In March this year, Rotary International supplied N2.5 million worth of e-learning equipment to Okota Junior Grammar School in Lagos. The equipment was jointly donated by District 9110, Nigeria, District 9455, Australia, District 3610, South Korea and Rotary Foundation. The materials include interactive board, projector, laptop computers, e-content to aid teaching and 2.3KVA generator to the principal of the school. It is the 12th school to benefit from a structured interventionist programme in the educational sector in the state. Across the country, many Rotary Clubs are granting scholarship to indigent students and funding other educational programmes for the left-behind of our society. On a personal note, my wife and I are also involved in an educational support project involving 54 children and 17 young adults. It is called Not Forgotten Initiative (NFI). It is a fulfilling experience which reveals to me that if we all imbibe the spirit of giving back to the society, like Rotary Club has been doing for decades, we can rid our country of the menace of out-of-school children.
Nigeria owes a lot to Rotary Club for the relentless efforts which eventually culminated in the eradication of polio virus after the disease had claimed thousands of lives and permanently crippled a substantial proportion of the infant population. For several years until recently, Nigeria was the only African country and one of three countries in the world with the stigma of the disease. While Polio remains endemic in Afghanistan and Pakistan, Nigeria is now rid of that emblem of shame, thanks to Rotary. Incidentally, I was there at Sheraton Hotel in Abuja in 2013 when Rotary International inducted the Chrome Chairman, Sir Emeka Offor into its Hall of Fame for philanthropy as the single highest donor to the organization from Africa. His efforts in the fight against Polio were duly acknowledged.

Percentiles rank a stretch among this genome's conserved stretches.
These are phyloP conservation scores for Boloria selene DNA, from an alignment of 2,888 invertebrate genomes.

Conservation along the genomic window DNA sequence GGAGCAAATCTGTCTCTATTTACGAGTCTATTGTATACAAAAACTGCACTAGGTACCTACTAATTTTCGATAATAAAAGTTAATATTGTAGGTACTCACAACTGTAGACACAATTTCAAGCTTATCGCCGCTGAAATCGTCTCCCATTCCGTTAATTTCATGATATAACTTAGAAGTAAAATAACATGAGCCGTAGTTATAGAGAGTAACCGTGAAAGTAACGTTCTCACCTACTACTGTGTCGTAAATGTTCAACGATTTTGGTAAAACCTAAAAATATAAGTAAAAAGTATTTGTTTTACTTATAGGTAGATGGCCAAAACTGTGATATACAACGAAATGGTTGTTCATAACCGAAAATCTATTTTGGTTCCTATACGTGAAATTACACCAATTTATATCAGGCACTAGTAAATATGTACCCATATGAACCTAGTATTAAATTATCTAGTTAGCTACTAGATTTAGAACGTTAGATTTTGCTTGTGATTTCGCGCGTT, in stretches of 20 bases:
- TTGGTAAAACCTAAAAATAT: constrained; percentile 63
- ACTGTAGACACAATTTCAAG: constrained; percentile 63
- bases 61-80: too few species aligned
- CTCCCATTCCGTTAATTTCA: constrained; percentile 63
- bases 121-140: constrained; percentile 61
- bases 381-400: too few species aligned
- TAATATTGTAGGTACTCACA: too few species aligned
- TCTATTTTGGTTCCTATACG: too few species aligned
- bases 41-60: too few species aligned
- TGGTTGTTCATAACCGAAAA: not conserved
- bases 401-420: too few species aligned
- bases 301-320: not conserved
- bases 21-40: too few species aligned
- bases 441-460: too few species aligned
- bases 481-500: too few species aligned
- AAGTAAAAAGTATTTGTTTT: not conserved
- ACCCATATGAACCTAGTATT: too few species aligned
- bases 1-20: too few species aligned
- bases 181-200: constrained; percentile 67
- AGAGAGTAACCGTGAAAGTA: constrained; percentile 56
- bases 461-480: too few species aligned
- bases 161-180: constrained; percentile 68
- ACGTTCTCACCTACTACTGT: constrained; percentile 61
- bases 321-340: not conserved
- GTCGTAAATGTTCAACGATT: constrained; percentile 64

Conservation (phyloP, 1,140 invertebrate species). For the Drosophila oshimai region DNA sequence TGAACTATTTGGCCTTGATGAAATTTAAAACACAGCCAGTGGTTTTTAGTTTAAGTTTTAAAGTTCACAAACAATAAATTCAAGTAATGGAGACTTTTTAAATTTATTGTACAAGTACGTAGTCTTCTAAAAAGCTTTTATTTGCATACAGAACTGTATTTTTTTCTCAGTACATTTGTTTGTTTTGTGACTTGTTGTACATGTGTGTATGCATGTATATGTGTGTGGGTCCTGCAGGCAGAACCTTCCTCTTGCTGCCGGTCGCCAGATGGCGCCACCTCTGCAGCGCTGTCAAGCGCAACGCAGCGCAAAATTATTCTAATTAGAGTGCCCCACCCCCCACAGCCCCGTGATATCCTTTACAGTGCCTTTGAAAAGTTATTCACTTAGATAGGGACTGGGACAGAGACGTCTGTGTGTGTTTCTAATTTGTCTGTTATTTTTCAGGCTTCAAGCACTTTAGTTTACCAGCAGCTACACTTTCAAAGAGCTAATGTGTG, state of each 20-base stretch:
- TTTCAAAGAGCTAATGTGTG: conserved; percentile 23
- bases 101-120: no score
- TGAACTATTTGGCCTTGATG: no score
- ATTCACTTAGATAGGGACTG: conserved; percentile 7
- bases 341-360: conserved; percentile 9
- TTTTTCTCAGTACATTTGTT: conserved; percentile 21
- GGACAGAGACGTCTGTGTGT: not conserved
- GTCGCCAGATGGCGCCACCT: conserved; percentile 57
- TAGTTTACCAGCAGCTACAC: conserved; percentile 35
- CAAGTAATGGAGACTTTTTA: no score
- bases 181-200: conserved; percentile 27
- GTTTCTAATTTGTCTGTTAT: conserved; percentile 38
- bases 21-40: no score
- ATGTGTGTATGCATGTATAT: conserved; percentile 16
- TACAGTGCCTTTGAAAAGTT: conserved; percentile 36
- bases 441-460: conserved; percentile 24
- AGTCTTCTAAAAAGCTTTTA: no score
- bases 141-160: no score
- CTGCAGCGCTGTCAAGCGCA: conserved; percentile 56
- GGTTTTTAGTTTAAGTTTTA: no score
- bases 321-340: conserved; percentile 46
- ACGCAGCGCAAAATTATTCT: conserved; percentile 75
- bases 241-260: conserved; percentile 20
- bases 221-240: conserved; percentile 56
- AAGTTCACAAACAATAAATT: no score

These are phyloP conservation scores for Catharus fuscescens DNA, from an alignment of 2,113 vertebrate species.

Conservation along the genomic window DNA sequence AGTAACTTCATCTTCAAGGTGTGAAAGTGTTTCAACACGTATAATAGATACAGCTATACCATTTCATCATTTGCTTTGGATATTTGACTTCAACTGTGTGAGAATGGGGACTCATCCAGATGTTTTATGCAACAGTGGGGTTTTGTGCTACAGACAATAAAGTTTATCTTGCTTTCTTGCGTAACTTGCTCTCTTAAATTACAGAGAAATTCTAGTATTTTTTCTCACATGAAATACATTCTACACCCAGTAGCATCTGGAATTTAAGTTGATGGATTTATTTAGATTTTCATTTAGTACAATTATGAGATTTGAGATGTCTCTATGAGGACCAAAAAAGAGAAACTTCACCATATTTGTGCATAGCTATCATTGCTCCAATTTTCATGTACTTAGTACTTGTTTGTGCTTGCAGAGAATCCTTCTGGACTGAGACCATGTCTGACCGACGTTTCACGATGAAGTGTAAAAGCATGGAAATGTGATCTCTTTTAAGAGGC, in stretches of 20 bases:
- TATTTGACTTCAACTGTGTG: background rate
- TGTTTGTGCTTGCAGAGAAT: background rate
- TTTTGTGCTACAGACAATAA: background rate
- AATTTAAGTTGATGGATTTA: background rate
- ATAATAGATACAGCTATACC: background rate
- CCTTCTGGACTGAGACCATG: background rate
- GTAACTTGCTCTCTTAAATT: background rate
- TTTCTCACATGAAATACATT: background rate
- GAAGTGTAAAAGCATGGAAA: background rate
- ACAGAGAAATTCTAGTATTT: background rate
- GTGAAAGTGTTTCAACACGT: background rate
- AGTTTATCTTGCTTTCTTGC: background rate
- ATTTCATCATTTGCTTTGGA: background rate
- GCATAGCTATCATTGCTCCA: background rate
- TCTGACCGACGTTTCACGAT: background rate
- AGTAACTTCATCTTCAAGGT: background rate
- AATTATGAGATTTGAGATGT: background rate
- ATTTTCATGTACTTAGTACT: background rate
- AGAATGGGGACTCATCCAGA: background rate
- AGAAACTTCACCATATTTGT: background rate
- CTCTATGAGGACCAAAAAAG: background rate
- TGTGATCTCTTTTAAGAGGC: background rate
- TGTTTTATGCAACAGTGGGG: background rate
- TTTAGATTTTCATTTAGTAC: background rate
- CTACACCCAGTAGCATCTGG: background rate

Meanwhile, Rotary has also made impactful contributions on community hygiene. The need for a more strategic framework to address the issues of access to clean water, sanitation and hygiene in Nigeria has never been more urgent. In the face of the current COVID-19 pandemic, the need to encourage and promote the importance of handwashing and other critical measures to prevent people from being sick cannot be overstressed. We are now seeing several systemic breakdowns that are limiting access to those basic needs because of the growing economic inequality. Rotary members recognise the consequences of inaction and have invested heavily in this area.
In 2012, I had reason to be in Kpaduma, a shanty in the shadow of Asokoro. The residents basically are the poor, the displaced and the dislocated of our society. Kpaduma has no water, no road, no school and no basic social amenities. It was the Rotary Club of Asokoro that provided a six-unit latrine and a borehole for the people in collaboration with the Rotary Club Malcolm, United States of America. We need to replicate such examples.
Growing local economies
In January this year, Gbadada Rotary Club released their third set of annual micro-finance loans to empower small scale entrepreneurs within their community. Several other Rotary clubs support projects that empower the most vulnerable groups like widows. They help them with money to acquire machinery or cash for their businesses. There are lessons we can take from what Rotary is doing. Our approach to empowerment must change. We need to investigate the underlying factors that are limiting access to funds for small businesses at the level of communities.
I welcome the news that Microsoft will be collaborating with the Nigerian government to accelerate digital transformation in the country. I think this is one clear example of how to create and open opportunities for our people to gain valuable skills so they can be gainfully employed in the knowledge economy. The project is aiming to create over 27,000 new digital jobs in the next three years. Such innovations should be encouraged. The impact of the pandemic on the job market is astounding and it will take a very long time to come out of it. Rotary Club takes empowerment very seriously and that is a lesson we need to imbibe.